Nicholas McGinley
Reply to  Nicholas McGinley
July 18, 2019 4:41 pm

Sorry, first sentence: “…in a place where people are just not looking for bikers.”

Reply to  Ken
July 18, 2019 5:27 pm

Ken, I misspent my youth in Los Angeles and even in the early ’70s, on my daily bike ride to work, I would often beat coworkers who took the same route in their cars. We’d wave and grin; it was a race! If traffic was that bad then, it has to be w-a-a-a-y worse now.

Reply to  Ken
July 18, 2019 6:32 pm

I have to wonder why she is going all the way up to Northridge, 28 miles, instead of one of the campuses closer to her home.

July 18, 2019 3:15 pm

‘1.5 degrees’

They use a decimal point to show they have a sense of humor.

Reply to  Gamecock
July 18, 2019 8:29 pm

It looks scientific to people who don’t know how to work a calculator.

Robert of Texas
July 18, 2019 3:16 pm

“The state is uncertain on how to address the transportation sector but is planning on heavily pushing public transit…”

I actually do not mind public transit in certain other countries – where it is clean, safe, and fairly convenient. You know, the opposite of what most of the U.S. has.

It has to run often, be on time, kept safe and clean, and not be horribly expensive…then people will use it. Otherwise they will continue to use cars, for all of the reasons above.

When it becomes the favorite hangout for gangs, you can essentially just close it down as no one that has any choice will use it. That kind of describes all of California these days.

Nicholas McGinley
Reply to  Robert of Texas
July 18, 2019 4:21 pm

It also depends on a certain population density, and well planned and built out routes.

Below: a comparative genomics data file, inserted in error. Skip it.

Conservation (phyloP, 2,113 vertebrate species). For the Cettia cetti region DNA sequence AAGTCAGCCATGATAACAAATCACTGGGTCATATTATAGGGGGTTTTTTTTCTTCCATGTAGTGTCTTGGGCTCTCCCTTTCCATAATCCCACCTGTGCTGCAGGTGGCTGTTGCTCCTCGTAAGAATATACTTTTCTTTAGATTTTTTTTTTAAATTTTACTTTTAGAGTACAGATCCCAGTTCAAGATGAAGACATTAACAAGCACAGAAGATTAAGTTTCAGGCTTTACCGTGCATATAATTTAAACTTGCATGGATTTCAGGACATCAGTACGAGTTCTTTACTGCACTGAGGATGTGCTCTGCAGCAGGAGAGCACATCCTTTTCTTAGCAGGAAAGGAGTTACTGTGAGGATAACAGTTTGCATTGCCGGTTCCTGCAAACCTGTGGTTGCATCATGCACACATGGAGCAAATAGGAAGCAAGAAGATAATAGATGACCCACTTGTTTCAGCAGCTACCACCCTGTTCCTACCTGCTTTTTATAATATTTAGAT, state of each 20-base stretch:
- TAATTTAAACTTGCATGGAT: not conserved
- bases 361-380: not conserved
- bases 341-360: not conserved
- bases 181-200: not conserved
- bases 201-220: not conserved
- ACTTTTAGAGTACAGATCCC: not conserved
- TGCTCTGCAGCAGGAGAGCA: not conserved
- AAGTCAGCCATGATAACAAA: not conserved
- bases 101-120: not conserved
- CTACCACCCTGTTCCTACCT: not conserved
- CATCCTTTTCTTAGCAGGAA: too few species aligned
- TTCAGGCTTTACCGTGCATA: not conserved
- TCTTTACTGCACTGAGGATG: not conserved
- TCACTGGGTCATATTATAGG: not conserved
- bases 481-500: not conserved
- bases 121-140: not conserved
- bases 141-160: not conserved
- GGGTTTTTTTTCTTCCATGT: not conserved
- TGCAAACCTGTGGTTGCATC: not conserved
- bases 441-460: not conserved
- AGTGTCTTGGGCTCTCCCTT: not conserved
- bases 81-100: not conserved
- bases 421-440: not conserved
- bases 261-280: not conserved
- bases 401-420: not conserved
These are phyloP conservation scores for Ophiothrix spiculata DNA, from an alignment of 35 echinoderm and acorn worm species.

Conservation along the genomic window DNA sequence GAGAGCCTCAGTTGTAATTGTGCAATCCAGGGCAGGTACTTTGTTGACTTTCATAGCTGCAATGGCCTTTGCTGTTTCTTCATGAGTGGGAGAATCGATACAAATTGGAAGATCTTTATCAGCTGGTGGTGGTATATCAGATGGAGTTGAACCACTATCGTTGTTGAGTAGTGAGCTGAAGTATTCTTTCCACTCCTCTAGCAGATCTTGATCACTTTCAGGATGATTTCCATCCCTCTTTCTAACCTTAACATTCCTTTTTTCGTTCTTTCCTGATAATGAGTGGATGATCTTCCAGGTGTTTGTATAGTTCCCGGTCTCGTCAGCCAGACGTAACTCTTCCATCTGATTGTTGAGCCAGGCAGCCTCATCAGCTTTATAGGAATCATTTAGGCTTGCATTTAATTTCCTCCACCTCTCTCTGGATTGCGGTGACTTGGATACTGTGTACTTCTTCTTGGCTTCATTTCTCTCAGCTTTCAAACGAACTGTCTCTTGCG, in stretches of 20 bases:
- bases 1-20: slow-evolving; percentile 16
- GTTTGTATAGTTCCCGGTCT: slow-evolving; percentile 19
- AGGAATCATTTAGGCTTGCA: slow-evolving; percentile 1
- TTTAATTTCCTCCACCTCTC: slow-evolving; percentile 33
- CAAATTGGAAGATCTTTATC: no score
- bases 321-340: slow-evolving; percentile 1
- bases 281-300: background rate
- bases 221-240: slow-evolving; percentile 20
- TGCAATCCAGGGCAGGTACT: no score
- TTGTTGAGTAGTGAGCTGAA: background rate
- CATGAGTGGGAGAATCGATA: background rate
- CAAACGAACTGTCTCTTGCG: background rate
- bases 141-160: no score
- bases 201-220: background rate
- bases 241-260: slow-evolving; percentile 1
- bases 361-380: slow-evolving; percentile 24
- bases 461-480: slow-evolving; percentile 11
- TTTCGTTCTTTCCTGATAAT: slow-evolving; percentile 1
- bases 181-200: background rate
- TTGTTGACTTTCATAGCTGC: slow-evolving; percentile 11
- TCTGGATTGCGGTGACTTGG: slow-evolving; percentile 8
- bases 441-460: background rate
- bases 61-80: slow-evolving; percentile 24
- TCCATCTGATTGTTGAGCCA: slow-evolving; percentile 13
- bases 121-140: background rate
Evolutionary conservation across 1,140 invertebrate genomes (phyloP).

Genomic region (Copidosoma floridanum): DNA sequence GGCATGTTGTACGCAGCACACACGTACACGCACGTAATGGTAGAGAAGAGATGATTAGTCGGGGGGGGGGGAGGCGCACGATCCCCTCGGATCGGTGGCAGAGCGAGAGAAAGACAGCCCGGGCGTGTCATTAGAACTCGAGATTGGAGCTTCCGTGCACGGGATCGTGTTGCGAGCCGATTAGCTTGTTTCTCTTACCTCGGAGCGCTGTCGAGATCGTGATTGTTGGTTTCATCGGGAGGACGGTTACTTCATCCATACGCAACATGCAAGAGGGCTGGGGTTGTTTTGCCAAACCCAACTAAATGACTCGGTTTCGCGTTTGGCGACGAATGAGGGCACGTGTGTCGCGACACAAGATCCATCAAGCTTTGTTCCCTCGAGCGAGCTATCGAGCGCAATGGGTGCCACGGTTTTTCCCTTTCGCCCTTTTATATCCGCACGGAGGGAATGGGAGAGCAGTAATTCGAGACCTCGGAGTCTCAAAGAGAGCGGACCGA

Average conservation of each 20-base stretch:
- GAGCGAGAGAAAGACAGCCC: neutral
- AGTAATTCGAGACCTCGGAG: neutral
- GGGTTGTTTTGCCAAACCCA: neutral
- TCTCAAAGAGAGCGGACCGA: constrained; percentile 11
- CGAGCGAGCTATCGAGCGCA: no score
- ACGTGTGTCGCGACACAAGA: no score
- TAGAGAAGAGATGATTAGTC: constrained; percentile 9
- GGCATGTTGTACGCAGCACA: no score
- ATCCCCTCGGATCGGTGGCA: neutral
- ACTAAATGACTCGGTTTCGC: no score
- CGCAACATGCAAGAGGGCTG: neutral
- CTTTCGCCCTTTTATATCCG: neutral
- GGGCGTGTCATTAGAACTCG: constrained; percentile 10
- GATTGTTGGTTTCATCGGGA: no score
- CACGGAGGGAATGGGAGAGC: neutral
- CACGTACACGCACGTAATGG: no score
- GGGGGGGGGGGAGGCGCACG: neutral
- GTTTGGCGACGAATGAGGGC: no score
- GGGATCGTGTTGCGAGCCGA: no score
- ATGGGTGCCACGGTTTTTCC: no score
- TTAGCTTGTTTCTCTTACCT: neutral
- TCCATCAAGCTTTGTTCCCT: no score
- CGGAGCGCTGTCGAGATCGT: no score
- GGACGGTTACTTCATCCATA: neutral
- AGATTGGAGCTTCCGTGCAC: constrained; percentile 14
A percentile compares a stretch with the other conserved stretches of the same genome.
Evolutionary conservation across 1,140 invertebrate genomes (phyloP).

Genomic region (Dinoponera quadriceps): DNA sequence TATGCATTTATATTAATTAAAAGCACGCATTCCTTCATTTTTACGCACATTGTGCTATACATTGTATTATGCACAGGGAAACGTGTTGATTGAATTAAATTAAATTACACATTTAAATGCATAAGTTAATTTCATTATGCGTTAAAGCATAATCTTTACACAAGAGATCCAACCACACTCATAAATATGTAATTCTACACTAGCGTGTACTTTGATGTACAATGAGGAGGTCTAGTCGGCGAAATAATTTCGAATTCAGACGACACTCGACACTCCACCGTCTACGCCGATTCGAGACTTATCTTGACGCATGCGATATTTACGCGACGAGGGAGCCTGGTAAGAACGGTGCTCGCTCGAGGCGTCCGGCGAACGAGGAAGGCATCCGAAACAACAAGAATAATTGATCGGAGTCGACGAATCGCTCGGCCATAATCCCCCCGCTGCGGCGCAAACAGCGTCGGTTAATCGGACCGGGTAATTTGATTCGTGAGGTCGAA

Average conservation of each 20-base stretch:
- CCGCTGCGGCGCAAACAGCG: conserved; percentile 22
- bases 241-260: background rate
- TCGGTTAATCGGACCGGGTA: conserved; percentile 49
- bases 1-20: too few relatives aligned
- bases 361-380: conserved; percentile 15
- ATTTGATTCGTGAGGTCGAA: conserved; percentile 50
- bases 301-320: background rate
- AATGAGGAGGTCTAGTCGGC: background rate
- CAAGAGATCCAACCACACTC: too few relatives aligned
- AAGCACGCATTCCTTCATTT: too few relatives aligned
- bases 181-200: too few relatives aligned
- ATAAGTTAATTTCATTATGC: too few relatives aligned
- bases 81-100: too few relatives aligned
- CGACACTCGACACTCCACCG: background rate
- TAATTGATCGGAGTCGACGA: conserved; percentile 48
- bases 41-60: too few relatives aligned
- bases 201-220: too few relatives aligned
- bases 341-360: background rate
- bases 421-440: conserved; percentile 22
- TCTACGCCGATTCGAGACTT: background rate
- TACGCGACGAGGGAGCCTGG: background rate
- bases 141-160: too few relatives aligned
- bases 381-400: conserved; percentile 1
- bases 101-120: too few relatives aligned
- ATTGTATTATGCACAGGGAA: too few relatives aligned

For busses to be efficient, the roads must be fairly orderly and relatively empty, and with traffic lights timed, etc.
Lots of places in the US have clean and safe busses, but convenient?
How do you do that when people are spread across many miles of suburban housing? In Florida, even the down towns of cities are huge, and major roads are a mile to several miles apart.
Meaning even if there was a bus on every one of them, a lot of people would have to walk a mile or more to the nearest intersection of a big street. Then wait. And the only people using busses are people travelling a distance which is impossible to walk, so most trips involve a lengthy slow ride while the bus stops many times over roads with traffic signals every mile or two.
And who is gonna go through all of that to take a bus if they can avoid it in southern states where one is sweating through one’s shirt by the time you lock your door behind you are you leave the house?
Where the Summer is very long and very hot, every single year?
Where on many days, sudden intense down pours take place a hundred times a year or more?
No one.

Reply to  Nicholas McGinley
July 18, 2019 6:28 pm

At 50 people per square mile in my county in Florida, I guess we don’t qualify for a bus.

Nicholas McGinley
Reply to  Ken
July 19, 2019 6:29 am

Intermodal is probably the best idea, in which a person rides a bicycle to a bus or train.
But the busses have a rack on the front that will hold two bikes!
So not exactly a viable transportation plan for a city.
On the east coast of Florida, everything is laid out in a line along the coast, and there is a train which runs parallel to I-95. With a bike, and busses on the East-West roads, you can get where you are going. But not conveniently, at least not what I call convenient.
Setting up dedicated bike routes is a good idea, but there are some people who are not gonna ride a bike around. Some of them are the people who would benefit the most from it, but the fact remains.

Reply to  Nicholas McGinley
July 19, 2019 7:42 am

Riding your bike to work when it’s 90° and 60% RH must be invigorating. I just don’t understand why people wouldn’t want to do that.

Lee L
Reply to  Robert of Texas
July 18, 2019 9:53 pm

Now what would greatly increased ‘public transit’ actually accomplish?

People talk as if it doesn’t require fuel. It must be an anomalous situation that where I live, public transit is mostly done with buses which use DIESEL which isn’t a fuel I suppose.